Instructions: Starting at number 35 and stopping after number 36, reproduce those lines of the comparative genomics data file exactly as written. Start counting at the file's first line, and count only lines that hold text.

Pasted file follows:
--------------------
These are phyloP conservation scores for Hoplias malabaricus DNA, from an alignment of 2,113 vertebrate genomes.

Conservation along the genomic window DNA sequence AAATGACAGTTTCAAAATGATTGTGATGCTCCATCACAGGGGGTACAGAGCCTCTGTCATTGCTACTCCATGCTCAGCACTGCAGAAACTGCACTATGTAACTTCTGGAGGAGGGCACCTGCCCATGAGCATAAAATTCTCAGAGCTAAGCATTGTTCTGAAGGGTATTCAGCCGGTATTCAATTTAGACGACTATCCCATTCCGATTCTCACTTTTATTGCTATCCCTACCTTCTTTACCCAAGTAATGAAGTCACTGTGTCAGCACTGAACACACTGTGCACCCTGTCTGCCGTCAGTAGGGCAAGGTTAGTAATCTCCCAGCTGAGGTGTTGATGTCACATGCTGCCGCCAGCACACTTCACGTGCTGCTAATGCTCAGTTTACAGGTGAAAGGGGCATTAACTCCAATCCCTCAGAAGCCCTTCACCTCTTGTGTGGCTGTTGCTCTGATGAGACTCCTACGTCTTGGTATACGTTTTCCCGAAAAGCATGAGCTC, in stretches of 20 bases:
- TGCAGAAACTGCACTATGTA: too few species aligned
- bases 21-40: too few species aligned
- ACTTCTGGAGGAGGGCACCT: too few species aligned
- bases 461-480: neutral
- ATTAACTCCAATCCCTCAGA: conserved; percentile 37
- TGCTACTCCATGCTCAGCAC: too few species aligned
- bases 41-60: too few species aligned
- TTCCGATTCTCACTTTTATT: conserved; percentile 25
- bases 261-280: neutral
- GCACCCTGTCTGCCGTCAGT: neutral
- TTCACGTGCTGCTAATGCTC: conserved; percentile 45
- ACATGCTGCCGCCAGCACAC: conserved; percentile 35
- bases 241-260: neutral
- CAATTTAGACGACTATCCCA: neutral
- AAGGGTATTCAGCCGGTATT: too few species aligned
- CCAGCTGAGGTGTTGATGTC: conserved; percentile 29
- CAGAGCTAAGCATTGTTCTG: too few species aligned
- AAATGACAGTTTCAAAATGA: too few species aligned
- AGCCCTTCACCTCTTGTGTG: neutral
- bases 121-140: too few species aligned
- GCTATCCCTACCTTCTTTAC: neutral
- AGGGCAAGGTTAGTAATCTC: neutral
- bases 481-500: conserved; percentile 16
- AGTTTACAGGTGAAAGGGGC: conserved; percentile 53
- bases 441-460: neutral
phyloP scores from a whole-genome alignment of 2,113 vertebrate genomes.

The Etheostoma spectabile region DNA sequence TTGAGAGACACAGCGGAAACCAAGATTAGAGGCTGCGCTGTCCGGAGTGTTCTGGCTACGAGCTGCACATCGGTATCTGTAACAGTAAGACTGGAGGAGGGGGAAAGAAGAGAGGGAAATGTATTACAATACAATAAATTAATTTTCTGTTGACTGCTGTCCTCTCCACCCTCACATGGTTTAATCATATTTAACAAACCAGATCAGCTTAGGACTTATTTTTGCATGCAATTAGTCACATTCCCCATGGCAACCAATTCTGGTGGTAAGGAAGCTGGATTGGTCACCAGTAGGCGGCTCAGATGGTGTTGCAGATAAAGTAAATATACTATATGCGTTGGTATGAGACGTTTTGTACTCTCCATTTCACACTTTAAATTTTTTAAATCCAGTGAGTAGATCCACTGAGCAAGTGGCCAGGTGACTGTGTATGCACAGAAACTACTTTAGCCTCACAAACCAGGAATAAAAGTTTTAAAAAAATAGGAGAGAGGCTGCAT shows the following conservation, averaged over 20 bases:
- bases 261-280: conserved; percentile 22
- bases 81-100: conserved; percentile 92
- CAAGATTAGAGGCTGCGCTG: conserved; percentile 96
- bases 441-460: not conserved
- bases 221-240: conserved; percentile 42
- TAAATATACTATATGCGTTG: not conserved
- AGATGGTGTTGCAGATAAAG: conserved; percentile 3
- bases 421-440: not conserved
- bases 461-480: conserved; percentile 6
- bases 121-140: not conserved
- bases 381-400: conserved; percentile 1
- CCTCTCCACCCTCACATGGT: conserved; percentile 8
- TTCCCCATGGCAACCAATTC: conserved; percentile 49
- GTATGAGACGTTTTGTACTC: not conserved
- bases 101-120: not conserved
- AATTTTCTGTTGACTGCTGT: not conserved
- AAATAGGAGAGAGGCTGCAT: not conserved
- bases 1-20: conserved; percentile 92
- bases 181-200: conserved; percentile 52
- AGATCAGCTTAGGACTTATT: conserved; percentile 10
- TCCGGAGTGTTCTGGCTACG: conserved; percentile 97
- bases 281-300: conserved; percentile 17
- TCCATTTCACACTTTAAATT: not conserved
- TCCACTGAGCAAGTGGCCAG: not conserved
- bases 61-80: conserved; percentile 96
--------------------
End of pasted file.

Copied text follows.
- TAAATATACTATATGCGTTG: not conserved
- AGATGGTGTTGCAGATAAAG: conserved; percentile 3